I was in bed early last night; exhausted from my day of walking. And very unlike me, I didn't rise until after 9:00 this morning. The weather was fine but overcast. I figured it could go either way; clouds clearing or clouds getting heavier. I decided it made sense to get out as soon as possible but it was definitely a struggle today.
After breakfast and starting a load of washing I headed out. Like yesterday, I stopped by a little bakery on the way to pick up a pastry for later. While the weather was OK I decided to return to Stanley Park and see more of it. I walked to the end of Davie Street where this sculpture from a previous biennale greeted me.
The other side of the street was the sea and one of the small beaches dotted along the western side of downtown. All of the beaches have logs arranged in lines. I assume it's seating for people who flock here in the summer. The sand is coarse; a mid brown colour.
As I've walked through the streets of downtown it's been quite common to see trees perched atop high rises.
The bay is English Bay. It appears to be a parking lot for ships before or after their journey across the Pacific.
The shore along the seawall varies. Sometimes the sea comes up to the wall. Other times there are small areas of sand and driftwood or forest wood between the sea and the land.
The water here is crystal clear. In most places you can see the sand and the rocks beneath the surface.
And after gazing at the wide expanse of sea to my left I could turn to my right and gaze back into the forest undergrowth and towering trees.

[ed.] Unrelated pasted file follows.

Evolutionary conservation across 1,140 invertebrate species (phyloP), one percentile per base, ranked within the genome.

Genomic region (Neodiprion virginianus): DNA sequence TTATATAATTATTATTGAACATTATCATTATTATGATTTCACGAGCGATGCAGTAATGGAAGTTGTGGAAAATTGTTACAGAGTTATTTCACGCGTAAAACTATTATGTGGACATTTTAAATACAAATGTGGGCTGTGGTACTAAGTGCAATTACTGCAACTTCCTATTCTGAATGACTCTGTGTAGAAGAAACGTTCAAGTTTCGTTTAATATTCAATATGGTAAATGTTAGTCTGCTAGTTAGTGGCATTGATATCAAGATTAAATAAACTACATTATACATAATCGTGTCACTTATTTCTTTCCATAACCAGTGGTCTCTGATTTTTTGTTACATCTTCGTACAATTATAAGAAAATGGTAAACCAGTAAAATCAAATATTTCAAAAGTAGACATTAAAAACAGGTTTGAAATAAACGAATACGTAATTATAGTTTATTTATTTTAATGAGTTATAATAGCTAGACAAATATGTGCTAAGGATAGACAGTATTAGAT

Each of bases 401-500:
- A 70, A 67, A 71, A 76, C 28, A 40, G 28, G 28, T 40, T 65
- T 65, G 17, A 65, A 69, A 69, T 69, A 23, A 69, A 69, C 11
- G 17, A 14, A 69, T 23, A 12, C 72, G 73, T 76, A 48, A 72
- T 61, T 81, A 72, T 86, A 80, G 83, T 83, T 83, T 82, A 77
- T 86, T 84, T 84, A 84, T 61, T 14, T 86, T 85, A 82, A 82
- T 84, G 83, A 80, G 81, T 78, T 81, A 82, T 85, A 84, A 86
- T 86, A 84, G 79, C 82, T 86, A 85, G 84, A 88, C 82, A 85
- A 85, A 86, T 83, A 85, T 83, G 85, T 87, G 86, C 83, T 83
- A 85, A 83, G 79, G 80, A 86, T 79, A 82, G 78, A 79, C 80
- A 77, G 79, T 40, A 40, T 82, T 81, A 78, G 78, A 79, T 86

The seawall isn't straight or curved in grand arcs. There are little bays, inlets and coves all along it.
As I rounded one of these coves I reached Siwash rock. A monolith in the sea with significant meaning to the indigenous people.
As you'd expect, the sea is full of birdlife. The gulls are quite happy to bob around close to people.
By now I'd walked much further than I'd originally intended and soon the Lion's Gate bridge was in view; this time from the other side. Over two days I'd virtually circumnavigated the park.
Today, for the first time, the mountains were clear of low cloud.
It was time to turn around. I decided to make my way inland a little and see some more of the forest. Even from the trail you could catch glimpses of the seawall.
At many places along the wall there are hedges of what looks like bramble; rough and untamed.
As I made my way inland I passed this bird. Clearly he hadn't got the function of a seat quite figured out. I wondered what/who the flowers were for. Many of the benches in the park have lovely inscriptions for departed loved ones. Maybe these were left in remembrance of someone special?
The forest floor on this side of the park was slightly different from the trails I walked yesterday.
Around this time I stumbled across what I think was a racoon. I tried to snap it but my camera was still set for landscape pictures and all I could manage was a grey blur that no-one would believe was anything of interest. However, before long I made it to Lost Lagoon where there was a group of them milling around a family. I managed to get a proper shot this time.
Lost Lagoon is a large lake in the bottom of the park surrounded by tall trees on some sides and a small beach on another. Near the viewing point I saw this map and realised exactly how far I had walked over the last couple of days. I've pretty much walked all the way around it and some of the middle. No wonder I have blisters on my feet.
It was only about 2:00 but I was done and the first spits of rain had just hit my glasses. It was time to return to the hotel. On the way I paused for one last photo when I saw these colourful planters. I can imagine how magnificent they must have looked a month or two ago.
Time to rest my feet.